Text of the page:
1. If Gs truck in derivations from phrase markers (PM) to phrase markers (something that I believe you might not agree with) then one way, a very good way, of explaining why certain kinds of operations don't apply is by noting that PMs don't code for the relevant information. Now, this does not mean that even if it DID code for it this info could not be ignored. Of course it could be. Imagine PMs as strings with the injunction that we ignore the non-hierarchical features. There, Gs can't advert to strong properties. Does this explain anything? Not to me, even though the G will not have rules sensitive to linear features of PMs. So, that we can define PSGs that are built on strong that don't advert to such properties is not interesting. The question is why it cannot and, for example, why the PSG you cite above has the property you give it. The question, in other words, is not can we write a G based on strong that ignores them. The question is why such a G would? A G without the relevant PMs need not face this question.

      Ok, the second point: If the mapping is from PMs to PMs and these are sets then I am unclear how the implicit linear order assumptions can be referenced. Maybe you could elaborate. My understanding was that the rules mapping the derivation trees to strings and interpretations was consistent with all sorts of possible mappings and that the derivation tree underdetermined any particular output. You are saying that this is not so, or are you?

      Chomsky believes that he has arguments for merge and arguments for PMs being sets. If they are, structure dependence seems to follow on the assumption that Gs map PMs into PMs into interfaces. If syntax only manipulates PMs (not interface objects) then so fas as I can see, the structure dependence of rules follows.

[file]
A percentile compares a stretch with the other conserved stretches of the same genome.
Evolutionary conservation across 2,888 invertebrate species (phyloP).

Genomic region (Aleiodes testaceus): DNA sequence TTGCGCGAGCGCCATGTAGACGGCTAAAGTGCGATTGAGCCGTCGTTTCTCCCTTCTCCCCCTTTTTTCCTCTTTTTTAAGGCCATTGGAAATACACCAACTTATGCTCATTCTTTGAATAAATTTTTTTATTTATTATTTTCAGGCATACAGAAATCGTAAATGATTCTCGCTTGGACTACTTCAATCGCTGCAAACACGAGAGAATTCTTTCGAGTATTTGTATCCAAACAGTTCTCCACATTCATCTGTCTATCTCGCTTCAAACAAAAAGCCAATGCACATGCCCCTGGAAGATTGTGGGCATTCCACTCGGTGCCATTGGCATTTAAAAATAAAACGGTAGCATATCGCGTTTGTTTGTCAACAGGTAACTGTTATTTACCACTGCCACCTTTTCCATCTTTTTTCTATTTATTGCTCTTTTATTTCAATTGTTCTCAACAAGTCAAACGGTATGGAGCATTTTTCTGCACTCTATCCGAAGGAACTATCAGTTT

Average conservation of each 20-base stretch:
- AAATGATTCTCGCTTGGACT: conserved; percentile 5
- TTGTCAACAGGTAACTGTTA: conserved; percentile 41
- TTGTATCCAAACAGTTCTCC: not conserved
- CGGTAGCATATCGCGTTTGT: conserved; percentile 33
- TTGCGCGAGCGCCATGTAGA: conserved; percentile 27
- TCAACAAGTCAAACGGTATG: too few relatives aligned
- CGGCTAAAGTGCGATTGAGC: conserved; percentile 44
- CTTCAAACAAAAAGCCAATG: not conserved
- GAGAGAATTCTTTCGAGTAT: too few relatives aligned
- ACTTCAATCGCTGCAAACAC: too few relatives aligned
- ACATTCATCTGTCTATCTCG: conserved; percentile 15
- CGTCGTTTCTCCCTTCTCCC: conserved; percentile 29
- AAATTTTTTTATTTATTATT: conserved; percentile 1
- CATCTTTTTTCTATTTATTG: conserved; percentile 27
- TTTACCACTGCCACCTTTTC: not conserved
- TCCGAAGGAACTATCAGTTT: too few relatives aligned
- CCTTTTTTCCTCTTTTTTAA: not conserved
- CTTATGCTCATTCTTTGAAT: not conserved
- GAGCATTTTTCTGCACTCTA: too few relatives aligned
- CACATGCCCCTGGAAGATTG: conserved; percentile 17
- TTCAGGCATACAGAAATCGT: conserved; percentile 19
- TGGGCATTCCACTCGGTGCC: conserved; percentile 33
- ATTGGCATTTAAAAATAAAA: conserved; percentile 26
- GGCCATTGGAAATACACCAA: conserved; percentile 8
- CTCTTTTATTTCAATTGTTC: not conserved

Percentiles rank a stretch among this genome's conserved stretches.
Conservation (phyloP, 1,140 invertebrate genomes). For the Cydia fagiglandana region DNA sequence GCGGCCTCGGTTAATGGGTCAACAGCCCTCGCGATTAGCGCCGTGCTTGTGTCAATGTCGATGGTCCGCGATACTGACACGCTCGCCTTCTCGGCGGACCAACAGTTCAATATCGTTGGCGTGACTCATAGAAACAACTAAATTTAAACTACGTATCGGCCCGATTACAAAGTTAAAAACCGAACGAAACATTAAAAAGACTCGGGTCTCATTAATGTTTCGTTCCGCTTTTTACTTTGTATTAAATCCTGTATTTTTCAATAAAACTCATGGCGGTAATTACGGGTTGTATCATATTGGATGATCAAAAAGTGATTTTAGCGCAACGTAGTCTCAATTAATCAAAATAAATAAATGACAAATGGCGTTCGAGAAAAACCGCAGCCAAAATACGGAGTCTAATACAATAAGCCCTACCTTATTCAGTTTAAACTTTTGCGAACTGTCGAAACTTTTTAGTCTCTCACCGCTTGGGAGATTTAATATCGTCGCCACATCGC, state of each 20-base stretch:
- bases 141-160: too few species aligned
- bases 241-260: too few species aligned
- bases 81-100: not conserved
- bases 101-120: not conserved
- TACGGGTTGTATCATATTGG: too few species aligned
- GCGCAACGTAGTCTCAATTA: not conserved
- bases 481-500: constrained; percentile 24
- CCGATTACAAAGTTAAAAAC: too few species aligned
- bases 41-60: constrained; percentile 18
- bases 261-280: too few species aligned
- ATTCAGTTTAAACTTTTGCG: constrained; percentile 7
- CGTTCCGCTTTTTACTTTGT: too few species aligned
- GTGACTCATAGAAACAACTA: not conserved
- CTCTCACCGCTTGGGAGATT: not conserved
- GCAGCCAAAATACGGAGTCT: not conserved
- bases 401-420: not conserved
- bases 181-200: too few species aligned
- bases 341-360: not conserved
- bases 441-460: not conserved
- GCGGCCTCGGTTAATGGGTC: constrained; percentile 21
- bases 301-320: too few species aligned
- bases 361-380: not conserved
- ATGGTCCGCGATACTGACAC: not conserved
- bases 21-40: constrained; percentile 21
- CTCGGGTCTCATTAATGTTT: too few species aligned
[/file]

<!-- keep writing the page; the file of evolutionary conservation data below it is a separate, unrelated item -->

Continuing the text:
2. Sorry, huge post incoming even after I edited it down a lot, so most of your specific points will go unaddressed.

      Let's look at the big issue here: description VS explanation. I completely agree with you that we want an explanation, but I don't agree that the standard story provides a real explanation. By itself, it has no restrictive force, and to make it more restrictive you need stipulations that are no better than just flat-out saying "we want permutation closure". I'd even say they are worse because they take the property, cut it up, distribute it over many subparts of the grammar, and thus make it very hard to derive in a uniform way.

      So what are those stipulations? In order to block any of the coding tricks I have in mind, you need to assert that:

      1) There is a fixed, universal set of category features and that every language uses the majority of those categories; status: an easy sell for most linguists


      2) There is no derivational lookback or look-ahead; status: most people are on board with that


      3a) Syntax is insensitive to c-command; status: tough sell, c-command still has a central role in a lot of research


      3b) Syntax can employ c-command unless that would allow it to infer string order; status: circular, you're assuming what you seek to derive